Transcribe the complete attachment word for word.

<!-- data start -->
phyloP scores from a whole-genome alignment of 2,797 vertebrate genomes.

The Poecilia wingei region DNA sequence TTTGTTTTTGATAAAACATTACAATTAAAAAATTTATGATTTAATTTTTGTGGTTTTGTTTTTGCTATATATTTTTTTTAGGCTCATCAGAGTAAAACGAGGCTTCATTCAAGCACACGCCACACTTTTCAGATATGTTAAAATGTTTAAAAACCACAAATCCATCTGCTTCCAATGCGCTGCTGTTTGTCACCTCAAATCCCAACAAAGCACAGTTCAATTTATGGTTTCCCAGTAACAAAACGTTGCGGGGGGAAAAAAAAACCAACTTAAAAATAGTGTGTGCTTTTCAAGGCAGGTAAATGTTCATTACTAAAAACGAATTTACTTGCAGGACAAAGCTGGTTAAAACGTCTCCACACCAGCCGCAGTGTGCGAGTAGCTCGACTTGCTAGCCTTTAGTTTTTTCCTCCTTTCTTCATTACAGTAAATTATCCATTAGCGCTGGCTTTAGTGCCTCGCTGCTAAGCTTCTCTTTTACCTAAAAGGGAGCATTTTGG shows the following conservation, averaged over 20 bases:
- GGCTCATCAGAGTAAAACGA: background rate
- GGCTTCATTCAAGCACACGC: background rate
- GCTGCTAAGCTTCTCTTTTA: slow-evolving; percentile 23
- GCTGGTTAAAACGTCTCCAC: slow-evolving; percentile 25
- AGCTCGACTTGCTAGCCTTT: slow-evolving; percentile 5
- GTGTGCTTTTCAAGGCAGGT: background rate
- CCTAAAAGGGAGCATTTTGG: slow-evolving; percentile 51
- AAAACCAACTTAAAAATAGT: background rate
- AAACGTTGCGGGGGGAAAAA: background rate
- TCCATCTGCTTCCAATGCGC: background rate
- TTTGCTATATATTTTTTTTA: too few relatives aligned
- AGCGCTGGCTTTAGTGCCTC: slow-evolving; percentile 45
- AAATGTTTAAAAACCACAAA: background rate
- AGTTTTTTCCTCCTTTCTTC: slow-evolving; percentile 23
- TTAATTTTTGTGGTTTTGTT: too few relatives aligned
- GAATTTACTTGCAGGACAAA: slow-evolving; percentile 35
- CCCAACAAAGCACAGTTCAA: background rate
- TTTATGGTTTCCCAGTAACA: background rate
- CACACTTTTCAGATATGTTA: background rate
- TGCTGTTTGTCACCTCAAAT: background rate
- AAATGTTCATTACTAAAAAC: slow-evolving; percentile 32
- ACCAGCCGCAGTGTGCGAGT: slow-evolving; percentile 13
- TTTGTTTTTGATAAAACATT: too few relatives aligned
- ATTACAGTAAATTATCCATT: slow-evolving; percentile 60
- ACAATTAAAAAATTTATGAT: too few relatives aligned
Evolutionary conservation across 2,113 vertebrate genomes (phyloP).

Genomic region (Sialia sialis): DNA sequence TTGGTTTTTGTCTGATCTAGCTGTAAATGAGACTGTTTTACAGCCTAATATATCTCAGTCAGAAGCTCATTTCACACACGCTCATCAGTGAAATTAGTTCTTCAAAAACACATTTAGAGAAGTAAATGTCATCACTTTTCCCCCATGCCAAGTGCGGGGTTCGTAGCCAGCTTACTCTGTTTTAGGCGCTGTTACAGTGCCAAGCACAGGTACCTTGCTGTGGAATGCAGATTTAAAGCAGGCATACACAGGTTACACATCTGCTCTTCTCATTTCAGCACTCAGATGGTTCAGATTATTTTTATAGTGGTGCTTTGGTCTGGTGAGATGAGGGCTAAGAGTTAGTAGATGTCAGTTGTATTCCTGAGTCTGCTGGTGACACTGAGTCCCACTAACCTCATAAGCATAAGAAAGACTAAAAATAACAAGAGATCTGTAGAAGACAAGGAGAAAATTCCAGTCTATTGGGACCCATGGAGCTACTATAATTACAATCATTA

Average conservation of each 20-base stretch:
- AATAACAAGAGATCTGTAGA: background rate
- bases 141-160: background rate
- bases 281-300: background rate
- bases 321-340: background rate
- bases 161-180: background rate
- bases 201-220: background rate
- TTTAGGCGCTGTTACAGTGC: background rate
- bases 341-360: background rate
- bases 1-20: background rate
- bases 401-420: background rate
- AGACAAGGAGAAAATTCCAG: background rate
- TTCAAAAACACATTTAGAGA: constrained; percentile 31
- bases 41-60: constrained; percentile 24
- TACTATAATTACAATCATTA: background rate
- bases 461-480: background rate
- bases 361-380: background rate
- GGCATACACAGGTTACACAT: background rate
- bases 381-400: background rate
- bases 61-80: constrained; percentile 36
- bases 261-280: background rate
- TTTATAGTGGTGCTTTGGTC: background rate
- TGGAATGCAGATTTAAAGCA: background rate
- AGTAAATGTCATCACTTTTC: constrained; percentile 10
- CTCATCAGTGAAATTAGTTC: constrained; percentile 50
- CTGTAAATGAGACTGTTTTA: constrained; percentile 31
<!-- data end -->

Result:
phyloP scores from a whole-genome alignment of 2,797 vertebrate genomes.

The Poecilia wingei region DNA sequence TTTGTTTTTGATAAAACATTACAATTAAAAAATTTATGATTTAATTTTTGTGGTTTTGTTTTTGCTATATATTTTTTTTAGGCTCATCAGAGTAAAACGAGGCTTCATTCAAGCACACGCCACACTTTTCAGATATGTTAAAATGTTTAAAAACCACAAATCCATCTGCTTCCAATGCGCTGCTGTTTGTCACCTCAAATCCCAACAAAGCACAGTTCAATTTATGGTTTCCCAGTAACAAAACGTTGCGGGGGGAAAAAAAAACCAACTTAAAAATAGTGTGTGCTTTTCAAGGCAGGTAAATGTTCATTACTAAAAACGAATTTACTTGCAGGACAAAGCTGGTTAAAACGTCTCCACACCAGCCGCAGTGTGCGAGTAGCTCGACTTGCTAGCCTTTAGTTTTTTCCTCCTTTCTTCATTACAGTAAATTATCCATTAGCGCTGGCTTTAGTGCCTCGCTGCTAAGCTTCTCTTTTACCTAAAAGGGAGCATTTTGG shows the following conservation, averaged over 20 bases:
- GGCTCATCAGAGTAAAACGA: background rate
- GGCTTCATTCAAGCACACGC: background rate
- GCTGCTAAGCTTCTCTTTTA: slow-evolving; percentile 23
- GCTGGTTAAAACGTCTCCAC: slow-evolving; percentile 25
- AGCTCGACTTGCTAGCCTTT: slow-evolving; percentile 5
- GTGTGCTTTTCAAGGCAGGT: background rate
- CCTAAAAGGGAGCATTTTGG: slow-evolving; percentile 51
- AAAACCAACTTAAAAATAGT: background rate
- AAACGTTGCGGGGGGAAAAA: background rate
- TCCATCTGCTTCCAATGCGC: background rate
- TTTGCTATATATTTTTTTTA: too few relatives aligned
- AGCGCTGGCTTTAGTGCCTC: slow-evolving; percentile 45
- AAATGTTTAAAAACCACAAA: background rate
- AGTTTTTTCCTCCTTTCTTC: slow-evolving; percentile 23
- TTAATTTTTGTGGTTTTGTT: too few relatives aligned
- GAATTTACTTGCAGGACAAA: slow-evolving; percentile 35
- CCCAACAAAGCACAGTTCAA: background rate
- TTTATGGTTTCCCAGTAACA: background rate
- CACACTTTTCAGATATGTTA: background rate
- TGCTGTTTGTCACCTCAAAT: background rate
- AAATGTTCATTACTAAAAAC: slow-evolving; percentile 32
- ACCAGCCGCAGTGTGCGAGT: slow-evolving; percentile 13
- TTTGTTTTTGATAAAACATT: too few relatives aligned
- ATTACAGTAAATTATCCATT: slow-evolving; percentile 60
- ACAATTAAAAAATTTATGAT: too few relatives aligned
Evolutionary conservation across 2,113 vertebrate genomes (phyloP).

Genomic region (Sialia sialis): DNA sequence TTGGTTTTTGTCTGATCTAGCTGTAAATGAGACTGTTTTACAGCCTAATATATCTCAGTCAGAAGCTCATTTCACACACGCTCATCAGTGAAATTAGTTCTTCAAAAACACATTTAGAGAAGTAAATGTCATCACTTTTCCCCCATGCCAAGTGCGGGGTTCGTAGCCAGCTTACTCTGTTTTAGGCGCTGTTACAGTGCCAAGCACAGGTACCTTGCTGTGGAATGCAGATTTAAAGCAGGCATACACAGGTTACACATCTGCTCTTCTCATTTCAGCACTCAGATGGTTCAGATTATTTTTATAGTGGTGCTTTGGTCTGGTGAGATGAGGGCTAAGAGTTAGTAGATGTCAGTTGTATTCCTGAGTCTGCTGGTGACACTGAGTCCCACTAACCTCATAAGCATAAGAAAGACTAAAAATAACAAGAGATCTGTAGAAGACAAGGAGAAAATTCCAGTCTATTGGGACCCATGGAGCTACTATAATTACAATCATTA

Average conservation of each 20-base stretch:
- AATAACAAGAGATCTGTAGA: background rate
- bases 141-160: background rate
- bases 281-300: background rate
- bases 321-340: background rate
- bases 161-180: background rate
- bases 201-220: background rate
- TTTAGGCGCTGTTACAGTGC: background rate
- bases 341-360: background rate
- bases 1-20: background rate
- bases 401-420: background rate
- AGACAAGGAGAAAATTCCAG: background rate
- TTCAAAAACACATTTAGAGA: constrained; percentile 31
- bases 41-60: constrained; percentile 24
- TACTATAATTACAATCATTA: background rate
- bases 461-480: background rate
- bases 361-380: background rate
- GGCATACACAGGTTACACAT: background rate
- bases 381-400: background rate
- bases 61-80: constrained; percentile 36
- bases 261-280: background rate
- TTTATAGTGGTGCTTTGGTC: background rate
- TGGAATGCAGATTTAAAGCA: background rate
- AGTAAATGTCATCACTTTTC: constrained; percentile 10
- CTCATCAGTGAAATTAGTTC: constrained; percentile 50
- CTGTAAATGAGACTGTTTTA: constrained; percentile 31